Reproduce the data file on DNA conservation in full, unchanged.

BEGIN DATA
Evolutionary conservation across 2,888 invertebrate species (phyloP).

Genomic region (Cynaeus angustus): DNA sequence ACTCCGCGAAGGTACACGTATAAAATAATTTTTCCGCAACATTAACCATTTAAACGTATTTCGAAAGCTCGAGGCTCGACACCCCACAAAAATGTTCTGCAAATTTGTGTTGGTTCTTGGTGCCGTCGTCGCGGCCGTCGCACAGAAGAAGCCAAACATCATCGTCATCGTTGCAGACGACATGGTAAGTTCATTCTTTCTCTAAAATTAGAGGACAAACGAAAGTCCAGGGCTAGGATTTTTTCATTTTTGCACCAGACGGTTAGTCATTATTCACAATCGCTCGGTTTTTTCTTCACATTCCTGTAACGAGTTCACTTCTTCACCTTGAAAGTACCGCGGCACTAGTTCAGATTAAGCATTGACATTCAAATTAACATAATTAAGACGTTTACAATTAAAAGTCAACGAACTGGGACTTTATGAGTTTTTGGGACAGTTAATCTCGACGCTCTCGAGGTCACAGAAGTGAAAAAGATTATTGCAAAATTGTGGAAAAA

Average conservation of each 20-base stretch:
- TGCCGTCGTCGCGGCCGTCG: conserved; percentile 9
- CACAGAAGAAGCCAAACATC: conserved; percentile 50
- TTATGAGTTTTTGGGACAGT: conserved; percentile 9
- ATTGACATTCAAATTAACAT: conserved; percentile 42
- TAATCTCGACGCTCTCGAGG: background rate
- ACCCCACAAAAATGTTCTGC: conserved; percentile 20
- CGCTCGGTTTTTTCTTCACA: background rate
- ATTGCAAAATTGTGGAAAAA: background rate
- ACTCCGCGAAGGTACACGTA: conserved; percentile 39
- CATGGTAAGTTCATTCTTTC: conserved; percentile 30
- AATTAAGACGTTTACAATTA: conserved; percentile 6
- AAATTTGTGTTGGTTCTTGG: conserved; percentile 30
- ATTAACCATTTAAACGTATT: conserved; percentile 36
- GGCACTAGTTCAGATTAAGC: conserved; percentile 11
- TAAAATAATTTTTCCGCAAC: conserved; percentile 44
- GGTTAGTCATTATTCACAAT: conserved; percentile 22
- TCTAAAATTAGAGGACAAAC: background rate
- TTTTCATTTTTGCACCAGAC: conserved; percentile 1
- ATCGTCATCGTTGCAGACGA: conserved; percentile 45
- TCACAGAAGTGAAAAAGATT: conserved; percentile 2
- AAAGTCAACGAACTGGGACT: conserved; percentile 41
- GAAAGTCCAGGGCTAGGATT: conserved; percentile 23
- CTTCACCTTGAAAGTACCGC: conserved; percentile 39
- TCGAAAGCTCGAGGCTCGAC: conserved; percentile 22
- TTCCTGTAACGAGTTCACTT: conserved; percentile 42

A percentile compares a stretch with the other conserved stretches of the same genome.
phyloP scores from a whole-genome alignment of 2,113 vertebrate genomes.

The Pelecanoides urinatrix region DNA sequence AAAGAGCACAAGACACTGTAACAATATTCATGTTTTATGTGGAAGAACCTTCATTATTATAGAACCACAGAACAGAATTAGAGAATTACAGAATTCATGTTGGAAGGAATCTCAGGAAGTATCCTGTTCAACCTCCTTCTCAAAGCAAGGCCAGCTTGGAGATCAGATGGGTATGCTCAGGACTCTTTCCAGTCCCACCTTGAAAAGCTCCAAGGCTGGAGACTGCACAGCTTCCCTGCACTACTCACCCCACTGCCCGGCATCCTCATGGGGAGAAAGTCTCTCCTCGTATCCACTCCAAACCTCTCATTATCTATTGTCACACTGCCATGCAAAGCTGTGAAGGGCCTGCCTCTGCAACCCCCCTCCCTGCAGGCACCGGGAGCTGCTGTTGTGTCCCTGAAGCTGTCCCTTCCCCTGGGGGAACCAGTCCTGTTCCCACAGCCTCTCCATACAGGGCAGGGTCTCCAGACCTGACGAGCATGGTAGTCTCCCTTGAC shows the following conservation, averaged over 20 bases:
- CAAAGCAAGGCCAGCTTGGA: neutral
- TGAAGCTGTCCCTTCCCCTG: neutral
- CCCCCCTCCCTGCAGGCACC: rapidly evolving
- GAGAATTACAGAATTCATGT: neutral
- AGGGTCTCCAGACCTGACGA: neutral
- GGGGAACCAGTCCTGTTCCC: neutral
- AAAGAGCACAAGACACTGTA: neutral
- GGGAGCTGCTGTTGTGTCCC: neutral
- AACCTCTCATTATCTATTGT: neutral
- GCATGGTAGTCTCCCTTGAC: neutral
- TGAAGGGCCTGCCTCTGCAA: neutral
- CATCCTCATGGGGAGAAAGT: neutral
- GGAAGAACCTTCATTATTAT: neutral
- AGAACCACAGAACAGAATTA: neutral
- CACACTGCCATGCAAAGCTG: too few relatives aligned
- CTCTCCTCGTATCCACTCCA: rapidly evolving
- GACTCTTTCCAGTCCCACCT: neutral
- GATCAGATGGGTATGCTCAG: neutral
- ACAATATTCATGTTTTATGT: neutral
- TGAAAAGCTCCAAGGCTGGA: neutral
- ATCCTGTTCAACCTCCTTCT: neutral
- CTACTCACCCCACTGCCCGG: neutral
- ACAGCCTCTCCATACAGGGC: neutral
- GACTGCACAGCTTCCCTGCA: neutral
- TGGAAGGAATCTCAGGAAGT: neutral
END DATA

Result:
Evolutionary conservation across 2,888 invertebrate species (phyloP).

Genomic region (Cynaeus angustus): DNA sequence ACTCCGCGAAGGTACACGTATAAAATAATTTTTCCGCAACATTAACCATTTAAACGTATTTCGAAAGCTCGAGGCTCGACACCCCACAAAAATGTTCTGCAAATTTGTGTTGGTTCTTGGTGCCGTCGTCGCGGCCGTCGCACAGAAGAAGCCAAACATCATCGTCATCGTTGCAGACGACATGGTAAGTTCATTCTTTCTCTAAAATTAGAGGACAAACGAAAGTCCAGGGCTAGGATTTTTTCATTTTTGCACCAGACGGTTAGTCATTATTCACAATCGCTCGGTTTTTTCTTCACATTCCTGTAACGAGTTCACTTCTTCACCTTGAAAGTACCGCGGCACTAGTTCAGATTAAGCATTGACATTCAAATTAACATAATTAAGACGTTTACAATTAAAAGTCAACGAACTGGGACTTTATGAGTTTTTGGGACAGTTAATCTCGACGCTCTCGAGGTCACAGAAGTGAAAAAGATTATTGCAAAATTGTGGAAAAA

Average conservation of each 20-base stretch:
- TGCCGTCGTCGCGGCCGTCG: conserved; percentile 9
- CACAGAAGAAGCCAAACATC: conserved; percentile 50
- TTATGAGTTTTTGGGACAGT: conserved; percentile 9
- ATTGACATTCAAATTAACAT: conserved; percentile 42
- TAATCTCGACGCTCTCGAGG: background rate
- ACCCCACAAAAATGTTCTGC: conserved; percentile 20
- CGCTCGGTTTTTTCTTCACA: background rate
- ATTGCAAAATTGTGGAAAAA: background rate
- ACTCCGCGAAGGTACACGTA: conserved; percentile 39
- CATGGTAAGTTCATTCTTTC: conserved; percentile 30
- AATTAAGACGTTTACAATTA: conserved; percentile 6
- AAATTTGTGTTGGTTCTTGG: conserved; percentile 30
- ATTAACCATTTAAACGTATT: conserved; percentile 36
- GGCACTAGTTCAGATTAAGC: conserved; percentile 11
- TAAAATAATTTTTCCGCAAC: conserved; percentile 44
- GGTTAGTCATTATTCACAAT: conserved; percentile 22
- TCTAAAATTAGAGGACAAAC: background rate
- TTTTCATTTTTGCACCAGAC: conserved; percentile 1
- ATCGTCATCGTTGCAGACGA: conserved; percentile 45
- TCACAGAAGTGAAAAAGATT: conserved; percentile 2
- AAAGTCAACGAACTGGGACT: conserved; percentile 41
- GAAAGTCCAGGGCTAGGATT: conserved; percentile 23
- CTTCACCTTGAAAGTACCGC: conserved; percentile 39
- TCGAAAGCTCGAGGCTCGAC: conserved; percentile 22
- TTCCTGTAACGAGTTCACTT: conserved; percentile 42

A percentile compares a stretch with the other conserved stretches of the same genome.
phyloP scores from a whole-genome alignment of 2,113 vertebrate genomes.

The Pelecanoides urinatrix region DNA sequence AAAGAGCACAAGACACTGTAACAATATTCATGTTTTATGTGGAAGAACCTTCATTATTATAGAACCACAGAACAGAATTAGAGAATTACAGAATTCATGTTGGAAGGAATCTCAGGAAGTATCCTGTTCAACCTCCTTCTCAAAGCAAGGCCAGCTTGGAGATCAGATGGGTATGCTCAGGACTCTTTCCAGTCCCACCTTGAAAAGCTCCAAGGCTGGAGACTGCACAGCTTCCCTGCACTACTCACCCCACTGCCCGGCATCCTCATGGGGAGAAAGTCTCTCCTCGTATCCACTCCAAACCTCTCATTATCTATTGTCACACTGCCATGCAAAGCTGTGAAGGGCCTGCCTCTGCAACCCCCCTCCCTGCAGGCACCGGGAGCTGCTGTTGTGTCCCTGAAGCTGTCCCTTCCCCTGGGGGAACCAGTCCTGTTCCCACAGCCTCTCCATACAGGGCAGGGTCTCCAGACCTGACGAGCATGGTAGTCTCCCTTGAC shows the following conservation, averaged over 20 bases:
- CAAAGCAAGGCCAGCTTGGA: neutral
- TGAAGCTGTCCCTTCCCCTG: neutral
- CCCCCCTCCCTGCAGGCACC: rapidly evolving
- GAGAATTACAGAATTCATGT: neutral
- AGGGTCTCCAGACCTGACGA: neutral
- GGGGAACCAGTCCTGTTCCC: neutral
- AAAGAGCACAAGACACTGTA: neutral
- GGGAGCTGCTGTTGTGTCCC: neutral
- AACCTCTCATTATCTATTGT: neutral
- GCATGGTAGTCTCCCTTGAC: neutral
- TGAAGGGCCTGCCTCTGCAA: neutral
- CATCCTCATGGGGAGAAAGT: neutral
- GGAAGAACCTTCATTATTAT: neutral
- AGAACCACAGAACAGAATTA: neutral
- CACACTGCCATGCAAAGCTG: too few relatives aligned
- CTCTCCTCGTATCCACTCCA: rapidly evolving
- GACTCTTTCCAGTCCCACCT: neutral
- GATCAGATGGGTATGCTCAG: neutral
- ACAATATTCATGTTTTATGT: neutral
- TGAAAAGCTCCAAGGCTGGA: neutral
- ATCCTGTTCAACCTCCTTCT: neutral
- CTACTCACCCCACTGCCCGG: neutral
- ACAGCCTCTCCATACAGGGC: neutral
- GACTGCACAGCTTCCCTGCA: neutral
- TGGAAGGAATCTCAGGAAGT: neutral